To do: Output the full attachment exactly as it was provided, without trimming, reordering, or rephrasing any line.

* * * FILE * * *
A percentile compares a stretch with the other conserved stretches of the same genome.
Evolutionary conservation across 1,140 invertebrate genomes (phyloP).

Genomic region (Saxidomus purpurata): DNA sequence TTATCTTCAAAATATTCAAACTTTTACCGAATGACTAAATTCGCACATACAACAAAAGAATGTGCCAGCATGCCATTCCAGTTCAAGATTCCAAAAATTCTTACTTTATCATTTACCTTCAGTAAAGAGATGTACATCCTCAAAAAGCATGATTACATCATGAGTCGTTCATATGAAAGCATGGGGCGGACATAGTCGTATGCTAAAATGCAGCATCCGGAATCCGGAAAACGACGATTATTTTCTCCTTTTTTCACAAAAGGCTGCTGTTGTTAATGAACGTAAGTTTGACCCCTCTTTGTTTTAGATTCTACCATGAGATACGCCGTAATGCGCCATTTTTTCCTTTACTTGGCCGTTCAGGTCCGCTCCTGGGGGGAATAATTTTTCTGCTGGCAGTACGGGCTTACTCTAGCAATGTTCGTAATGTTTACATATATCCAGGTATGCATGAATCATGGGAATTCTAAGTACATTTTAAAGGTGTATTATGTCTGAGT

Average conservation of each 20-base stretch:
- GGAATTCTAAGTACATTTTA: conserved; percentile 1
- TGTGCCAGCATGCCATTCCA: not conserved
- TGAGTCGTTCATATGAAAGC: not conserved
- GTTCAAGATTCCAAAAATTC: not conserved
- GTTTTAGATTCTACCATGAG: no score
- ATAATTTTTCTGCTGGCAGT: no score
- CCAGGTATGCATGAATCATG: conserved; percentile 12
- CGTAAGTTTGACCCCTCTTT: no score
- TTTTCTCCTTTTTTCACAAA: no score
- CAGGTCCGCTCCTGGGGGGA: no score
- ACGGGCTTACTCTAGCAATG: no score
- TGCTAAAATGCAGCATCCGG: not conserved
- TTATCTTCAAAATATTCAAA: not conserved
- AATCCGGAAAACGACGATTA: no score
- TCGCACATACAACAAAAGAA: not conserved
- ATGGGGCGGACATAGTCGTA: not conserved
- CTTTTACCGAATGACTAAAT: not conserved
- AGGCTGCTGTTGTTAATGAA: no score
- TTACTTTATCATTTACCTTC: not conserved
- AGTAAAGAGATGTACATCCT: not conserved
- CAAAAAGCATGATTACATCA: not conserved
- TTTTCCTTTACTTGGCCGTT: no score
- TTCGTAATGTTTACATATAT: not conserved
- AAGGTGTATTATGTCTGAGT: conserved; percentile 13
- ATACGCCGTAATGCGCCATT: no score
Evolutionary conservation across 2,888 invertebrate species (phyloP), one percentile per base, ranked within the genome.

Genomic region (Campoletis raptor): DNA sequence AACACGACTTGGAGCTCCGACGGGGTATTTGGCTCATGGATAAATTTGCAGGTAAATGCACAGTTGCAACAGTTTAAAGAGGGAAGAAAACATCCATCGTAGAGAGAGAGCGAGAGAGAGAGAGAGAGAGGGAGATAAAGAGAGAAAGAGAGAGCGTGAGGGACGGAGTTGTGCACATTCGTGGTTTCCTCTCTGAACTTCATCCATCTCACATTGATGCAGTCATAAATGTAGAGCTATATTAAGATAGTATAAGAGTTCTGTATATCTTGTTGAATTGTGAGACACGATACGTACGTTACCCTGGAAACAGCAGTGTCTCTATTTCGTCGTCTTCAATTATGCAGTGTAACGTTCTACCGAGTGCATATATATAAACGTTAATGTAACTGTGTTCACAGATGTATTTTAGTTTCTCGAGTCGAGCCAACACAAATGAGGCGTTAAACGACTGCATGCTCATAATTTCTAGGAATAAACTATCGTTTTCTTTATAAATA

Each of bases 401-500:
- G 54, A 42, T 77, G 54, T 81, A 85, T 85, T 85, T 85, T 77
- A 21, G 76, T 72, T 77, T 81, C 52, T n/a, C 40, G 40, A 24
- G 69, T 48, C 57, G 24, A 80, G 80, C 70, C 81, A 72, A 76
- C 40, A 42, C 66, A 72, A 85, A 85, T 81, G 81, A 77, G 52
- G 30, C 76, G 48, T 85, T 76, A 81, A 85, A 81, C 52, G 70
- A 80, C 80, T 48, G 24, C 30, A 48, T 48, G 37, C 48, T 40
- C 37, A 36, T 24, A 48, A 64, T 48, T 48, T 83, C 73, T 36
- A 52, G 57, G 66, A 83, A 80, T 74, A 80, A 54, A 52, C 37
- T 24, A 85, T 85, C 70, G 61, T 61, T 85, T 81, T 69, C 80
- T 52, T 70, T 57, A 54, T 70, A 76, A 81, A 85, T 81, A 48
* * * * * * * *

A percentile compares a stretch with the other conserved stretches of the same genome.
Evolutionary conservation across 1,140 invertebrate genomes (phyloP).

Genomic region (Saxidomus purpurata): DNA sequence TTATCTTCAAAATATTCAAACTTTTACCGAATGACTAAATTCGCACATACAACAAAAGAATGTGCCAGCATGCCATTCCAGTTCAAGATTCCAAAAATTCTTACTTTATCATTTACCTTCAGTAAAGAGATGTACATCCTCAAAAAGCATGATTACATCATGAGTCGTTCATATGAAAGCATGGGGCGGACATAGTCGTATGCTAAAATGCAGCATCCGGAATCCGGAAAACGACGATTATTTTCTCCTTTTTTCACAAAAGGCTGCTGTTGTTAATGAACGTAAGTTTGACCCCTCTTTGTTTTAGATTCTACCATGAGATACGCCGTAATGCGCCATTTTTTCCTTTACTTGGCCGTTCAGGTCCGCTCCTGGGGGGAATAATTTTTCTGCTGGCAGTACGGGCTTACTCTAGCAATGTTCGTAATGTTTACATATATCCAGGTATGCATGAATCATGGGAATTCTAAGTACATTTTAAAGGTGTATTATGTCTGAGT

Average conservation of each 20-base stretch:
- GGAATTCTAAGTACATTTTA: conserved; percentile 1
- TGTGCCAGCATGCCATTCCA: not conserved
- TGAGTCGTTCATATGAAAGC: not conserved
- GTTCAAGATTCCAAAAATTC: not conserved
- GTTTTAGATTCTACCATGAG: no score
- ATAATTTTTCTGCTGGCAGT: no score
- CCAGGTATGCATGAATCATG: conserved; percentile 12
- CGTAAGTTTGACCCCTCTTT: no score
- TTTTCTCCTTTTTTCACAAA: no score
- CAGGTCCGCTCCTGGGGGGA: no score
- ACGGGCTTACTCTAGCAATG: no score
- TGCTAAAATGCAGCATCCGG: not conserved
- TTATCTTCAAAATATTCAAA: not conserved
- AATCCGGAAAACGACGATTA: no score
- TCGCACATACAACAAAAGAA: not conserved
- ATGGGGCGGACATAGTCGTA: not conserved
- CTTTTACCGAATGACTAAAT: not conserved
- AGGCTGCTGTTGTTAATGAA: no score
- TTACTTTATCATTTACCTTC: not conserved
- AGTAAAGAGATGTACATCCT: not conserved
- CAAAAAGCATGATTACATCA: not conserved
- TTTTCCTTTACTTGGCCGTT: no score
- TTCGTAATGTTTACATATAT: not conserved
- AAGGTGTATTATGTCTGAGT: conserved; percentile 13
- ATACGCCGTAATGCGCCATT: no score
Evolutionary conservation across 2,888 invertebrate species (phyloP), one percentile per base, ranked within the genome.

Genomic region (Campoletis raptor): DNA sequence AACACGACTTGGAGCTCCGACGGGGTATTTGGCTCATGGATAAATTTGCAGGTAAATGCACAGTTGCAACAGTTTAAAGAGGGAAGAAAACATCCATCGTAGAGAGAGAGCGAGAGAGAGAGAGAGAGAGGGAGATAAAGAGAGAAAGAGAGAGCGTGAGGGACGGAGTTGTGCACATTCGTGGTTTCCTCTCTGAACTTCATCCATCTCACATTGATGCAGTCATAAATGTAGAGCTATATTAAGATAGTATAAGAGTTCTGTATATCTTGTTGAATTGTGAGACACGATACGTACGTTACCCTGGAAACAGCAGTGTCTCTATTTCGTCGTCTTCAATTATGCAGTGTAACGTTCTACCGAGTGCATATATATAAACGTTAATGTAACTGTGTTCACAGATGTATTTTAGTTTCTCGAGTCGAGCCAACACAAATGAGGCGTTAAACGACTGCATGCTCATAATTTCTAGGAATAAACTATCGTTTTCTTTATAAATA

Each of bases 401-500:
- G 54, A 42, T 77, G 54, T 81, A 85, T 85, T 85, T 85, T 77
- A 21, G 76, T 72, T 77, T 81, C 52, T n/a, C 40, G 40, A 24
- G 69, T 48, C 57, G 24, A 80, G 80, C 70, C 81, A 72, A 76
- C 40, A 42, C 66, A 72, A 85, A 85, T 81, G 81, A 77, G 52
- G 30, C 76, G 48, T 85, T 76, A 81, A 85, A 81, C 52, G 70
- A 80, C 80, T 48, G 24, C 30, A 48, T 48, G 37, C 48, T 40
- C 37, A 36, T 24, A 48, A 64, T 48, T 48, T 83, C 73, T 36
- A 52, G 57, G 66, A 83, A 80, T 74, A 80, A 54, A 52, C 37
- T 24, A 85, T 85, C 70, G 61, T 61, T 85, T 81, T 69, C 80
- T 52, T 70, T 57, A 54, T 70, A 76, A 81, A 85, T 81, A 48